Mar. 15, 2022 -- Major pharmaceutical companies are ending or reducing their business relationships with Russia in response to the war in Ukraine, though most companies say they’ll keep sending essential drugs for humanitarian reasons.
U.S.-based Pfizer, maker of the COVID-19 vaccine with its European partner BioNTech, doesn’t own any manufacturing plants in Russia but says it will stop planned investments and all clinical trials there, though it will keep supplying drugs to already enrolled patients.
“Ending delivery of medicines, including cancer or cardiovascular therapies, would cause significant patient suffering and potential loss of life, particularly among children and elderly people,” Pfizer said in a Monday news release.
Profits from Pfizer’s Russian subsidiary will be donated to humanitarian support for the people of Ukraine.
Eli Lilly says it will also stop sending non-essential medicines to Russia, including the erectile dysfunction drug Cialis, Endpoints News reported. Its Russian sales will also go for humanitarian aid to Ukraine.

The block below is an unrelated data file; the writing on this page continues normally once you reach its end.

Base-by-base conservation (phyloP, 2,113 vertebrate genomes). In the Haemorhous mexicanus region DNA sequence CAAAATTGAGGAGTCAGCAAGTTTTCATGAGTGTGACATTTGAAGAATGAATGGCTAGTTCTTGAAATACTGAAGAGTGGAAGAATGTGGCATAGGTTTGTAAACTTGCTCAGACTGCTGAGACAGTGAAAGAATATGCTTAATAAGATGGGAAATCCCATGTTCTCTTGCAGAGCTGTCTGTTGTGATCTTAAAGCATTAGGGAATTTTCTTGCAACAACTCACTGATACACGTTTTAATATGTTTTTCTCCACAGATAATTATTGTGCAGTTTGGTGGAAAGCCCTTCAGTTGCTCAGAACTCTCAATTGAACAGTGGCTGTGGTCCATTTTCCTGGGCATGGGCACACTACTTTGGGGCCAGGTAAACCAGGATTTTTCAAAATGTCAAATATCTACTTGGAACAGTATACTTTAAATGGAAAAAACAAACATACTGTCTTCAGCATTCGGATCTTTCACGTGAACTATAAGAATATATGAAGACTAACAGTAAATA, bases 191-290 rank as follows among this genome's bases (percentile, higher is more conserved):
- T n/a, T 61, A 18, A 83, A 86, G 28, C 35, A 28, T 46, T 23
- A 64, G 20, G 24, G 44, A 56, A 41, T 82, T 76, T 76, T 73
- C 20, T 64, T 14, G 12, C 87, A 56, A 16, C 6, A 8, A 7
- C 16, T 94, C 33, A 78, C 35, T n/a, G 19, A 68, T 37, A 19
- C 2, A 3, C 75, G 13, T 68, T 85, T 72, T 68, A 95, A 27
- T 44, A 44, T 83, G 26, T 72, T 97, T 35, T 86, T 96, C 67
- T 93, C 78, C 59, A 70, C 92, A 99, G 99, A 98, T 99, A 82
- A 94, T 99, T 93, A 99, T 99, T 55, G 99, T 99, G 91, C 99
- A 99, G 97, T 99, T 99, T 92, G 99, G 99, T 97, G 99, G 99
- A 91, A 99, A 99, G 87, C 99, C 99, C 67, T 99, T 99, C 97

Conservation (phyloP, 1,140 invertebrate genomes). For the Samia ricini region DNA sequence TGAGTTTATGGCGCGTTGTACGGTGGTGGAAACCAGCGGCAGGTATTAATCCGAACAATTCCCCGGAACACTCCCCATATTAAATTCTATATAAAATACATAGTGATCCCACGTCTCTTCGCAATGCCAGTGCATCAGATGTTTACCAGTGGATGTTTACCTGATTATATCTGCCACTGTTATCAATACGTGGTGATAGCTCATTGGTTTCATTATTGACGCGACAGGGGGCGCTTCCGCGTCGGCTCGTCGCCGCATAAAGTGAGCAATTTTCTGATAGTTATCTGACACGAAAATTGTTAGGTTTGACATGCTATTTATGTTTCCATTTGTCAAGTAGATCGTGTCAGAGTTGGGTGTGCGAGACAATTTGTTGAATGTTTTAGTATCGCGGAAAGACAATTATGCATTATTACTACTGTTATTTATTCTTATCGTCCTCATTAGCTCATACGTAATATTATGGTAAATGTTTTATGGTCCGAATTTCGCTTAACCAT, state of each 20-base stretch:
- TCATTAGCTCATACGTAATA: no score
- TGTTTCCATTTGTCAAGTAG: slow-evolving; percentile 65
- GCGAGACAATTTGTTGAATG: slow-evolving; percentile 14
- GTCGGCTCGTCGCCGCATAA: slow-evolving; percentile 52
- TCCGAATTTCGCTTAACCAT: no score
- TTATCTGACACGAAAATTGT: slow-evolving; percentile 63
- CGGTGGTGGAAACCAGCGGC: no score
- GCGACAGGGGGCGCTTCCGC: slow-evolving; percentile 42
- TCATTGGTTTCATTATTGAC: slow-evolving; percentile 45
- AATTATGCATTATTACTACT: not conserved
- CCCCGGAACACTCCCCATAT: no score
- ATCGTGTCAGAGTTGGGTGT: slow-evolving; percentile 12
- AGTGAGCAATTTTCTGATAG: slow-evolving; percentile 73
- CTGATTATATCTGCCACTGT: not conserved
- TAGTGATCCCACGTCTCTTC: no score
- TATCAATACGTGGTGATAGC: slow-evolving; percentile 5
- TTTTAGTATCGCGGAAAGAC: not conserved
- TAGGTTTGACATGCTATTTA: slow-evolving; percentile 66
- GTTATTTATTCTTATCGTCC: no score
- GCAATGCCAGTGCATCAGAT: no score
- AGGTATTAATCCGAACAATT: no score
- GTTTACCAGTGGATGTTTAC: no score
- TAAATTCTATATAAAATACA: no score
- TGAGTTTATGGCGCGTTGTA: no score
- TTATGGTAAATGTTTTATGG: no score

Bayer will stop all spending in Russia and Belarus that’s not related to supplying essential products for health and agriculture, the company said in a news release. The company will suspend all advertising and promotions, halt capital investment projects, and not pursue any business opportunities.
However, Bayer said it will decide later about sending supplies for 2023 and beyond, “depending on Russia stopping its unprovoked attacks on Ukraine and returning to a path of international diplomacy and peace.”
Bayer says it has about 700 employees in Ukraine who it will continue to support.
Merck told Endpoints the company will make no more investments in Russia and will stop enrolling patients in ongoing clinical trials.
Bristol Myers Squibb will suspend clinical trials in Ukraine, Belarus, and Russia, Endpoints said. The company has about 160 employees in Russia but no manufacturing facilities.
According to Endpoints, Roche will continue operations in Russia for the time being “since their Russian colleagues play a role in access to medicine.” A company spokesperson told Endpoints that new patient enrollments are on hold in Russia. Roche has no manufacturing facilities in Russia.